Brazil's capital markets were glad to see the back of a disastrous 1999, but even though the exchange rate has stabilized, inflation is under control and interest rates are down, 2000 is unlikely to be a great year for local or international securitization.

Cross-Border Deals Are Few and Far Between

The only Brazilian issuer to brave the international markets in 1999 was Ceval Alimentos S.A., a subsidiary of Bunge Trade Ltd. The company, Latin America's largest maker of soybean products, issued a $225 million future flow securitization (ASRI 4/19/99 p.2). This year, Companhia Vale do Rio Doce (CVRD), Brazil's largest mining company, is expected to hit the markets with a $300 million deal in the first quarter, but there are few signs that the pipeline is building further.

"We haven't seen any structured finance transactions so far," said Daniel Araujo, Standard & Poor's Brazilian corporate ratings director in Sao Paulo. "The main reason is the price that issuers would have to pay in order to access the market, even if they insure the transaction. Investors are still wary of the country risk, which translates into little appetite for this type of paper and very wide spreads."

"Because of the operating environment that currently exists in Brazil, access to the international markets is mostly limited to companies that are major exporters, have strong ties to multinationals and broad geographic diversification," Araujo said.

Not Much Better Locally

The picture is not much better for the local securitization market. It has failed to gather momentum, mainly as a result of a deficient legal framework and burdensome tax provisions.

By passing Resolution 2439 in May 1998, Brazil's central bank took an important first step toward promoting the securitization of banking receivables by financial institutions (until then securitization had been authorized only for consumer receivables and only by non-financial institutions). However, while the resolution permits the securitization of new asset classes, significant hurdles will still get in the way of growth.

"The main problem with the resolution is that the financial entity assigning the assets to the special purpose company is prevented from providing credit enhancement in the form of overcollaterization," said Vinicious de Queiroz, director of domestic securitizations at Citibank in Sao Paulo. "This makes it almost impossible to close a deal because the investor is not getting any kind of comfort and so is very conservative in the pricing."

Another limitation is an onerous bank secrecy law under which lenders may not disclose lending and portfolio information. In addition, costly Brazilian taxes and registration fees make securitization too expensive to be cost-effective for issuers.

"The federal government has a huge fiscal debt and is unlikely to have any interest in relieving tax burdens for any sectors," explained de Queiroz. "Any reductions for the sake of securitization would bring about requests from other sectors."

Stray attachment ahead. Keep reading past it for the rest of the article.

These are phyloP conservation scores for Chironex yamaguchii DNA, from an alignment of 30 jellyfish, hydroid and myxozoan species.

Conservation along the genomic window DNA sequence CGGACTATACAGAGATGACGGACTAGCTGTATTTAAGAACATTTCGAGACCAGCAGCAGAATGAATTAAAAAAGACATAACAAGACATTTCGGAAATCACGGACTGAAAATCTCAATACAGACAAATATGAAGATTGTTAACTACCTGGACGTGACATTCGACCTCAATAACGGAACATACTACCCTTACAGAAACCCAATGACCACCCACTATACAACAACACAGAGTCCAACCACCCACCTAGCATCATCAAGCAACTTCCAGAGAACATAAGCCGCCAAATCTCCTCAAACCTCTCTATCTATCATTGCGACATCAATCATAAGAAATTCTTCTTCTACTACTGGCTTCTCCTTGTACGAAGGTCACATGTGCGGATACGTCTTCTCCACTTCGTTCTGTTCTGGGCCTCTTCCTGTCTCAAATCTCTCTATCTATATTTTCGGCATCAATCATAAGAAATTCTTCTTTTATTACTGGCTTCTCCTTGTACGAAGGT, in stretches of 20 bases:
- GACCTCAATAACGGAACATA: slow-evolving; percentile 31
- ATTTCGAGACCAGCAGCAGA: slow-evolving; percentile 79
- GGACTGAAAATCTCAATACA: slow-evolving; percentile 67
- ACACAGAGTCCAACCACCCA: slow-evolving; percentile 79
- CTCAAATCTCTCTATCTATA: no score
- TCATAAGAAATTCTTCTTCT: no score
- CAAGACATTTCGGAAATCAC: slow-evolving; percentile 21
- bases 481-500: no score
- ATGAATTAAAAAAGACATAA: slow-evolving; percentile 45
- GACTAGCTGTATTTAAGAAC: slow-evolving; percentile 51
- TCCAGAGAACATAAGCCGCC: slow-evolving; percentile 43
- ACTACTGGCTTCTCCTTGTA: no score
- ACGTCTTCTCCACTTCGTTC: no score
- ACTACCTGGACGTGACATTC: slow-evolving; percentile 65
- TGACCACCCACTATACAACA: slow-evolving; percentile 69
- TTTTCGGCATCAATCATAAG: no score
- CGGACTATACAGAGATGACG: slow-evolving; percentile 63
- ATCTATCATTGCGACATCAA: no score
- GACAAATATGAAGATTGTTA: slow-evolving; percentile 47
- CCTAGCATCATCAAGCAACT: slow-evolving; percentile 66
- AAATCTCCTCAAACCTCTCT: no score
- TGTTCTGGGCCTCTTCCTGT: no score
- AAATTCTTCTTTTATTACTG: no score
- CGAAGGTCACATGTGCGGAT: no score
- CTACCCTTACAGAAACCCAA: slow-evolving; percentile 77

Meanwhile, the market is awaiting the impending amendments to Resolution 2493. "The Central bank is expected to increase the flexibility of the resolution in the next few months," said Mario Guedes, director of debt capital markets at Brazilian bank Unibanco. "Though it will not happen immediately, I believe that those changes are going to set the ground for a transactions involving the assets of financial institutions."

Others were less hopeful: "I'm not very optimistic," said de Queiroz. " New regulations might reduce the tax burden but it will not eliminate it."

But What About MBS?

With the enactment of Law 9514 in 1997, the Brazilian government hoped to improve the quality of collateral for lenders and promote the development of a secondary mortgage market.

The legal changes introduced the concepts of fiduciary ownership for real estate and fiduciary title of credit rights originated by the sale of real estate ("Alienaco Fiduciaria de Bens Imveis").

They also allowed for the creation of securitization companies - limited-purpose entities that issue securities backed by mortgages acquired from financial institutions. To make that possible, the legislation created a new type of security (the Certificado de Recebveis Imobiliarios or CRIs) and the first securitization company, Companhia Brasileira de Securitizaco (Cibrasec).

In essence, the securitization company buys a pool of mortgages from the originator. Since the mortgages purchased are indexed to the reference rate (Taxa de Referencia, TR), CRIs are indexed to that same rate.

So far, Cibrasec has purchased R$165 million ($93 million) in mortgages and is inching toward its first securitization. "We hope to reach $140 million in assets in the near future," said a Cibrasec official. "Then we'll have enough size to sit at the table with prospective investors."

But whether local institutional investors will be interested is another question. "I'm not sure how much appetite there will be among investors," said Jose Ramon Tora, an analyst with Standard & Poor's in New York. "Mostly because of the lack of economic stability, the low coupons and the long term of the bonds."

Other issues that will be important in the development of mortgage securitization are the standardization of the underwriting process for mortgages and the lack of historical loan data.

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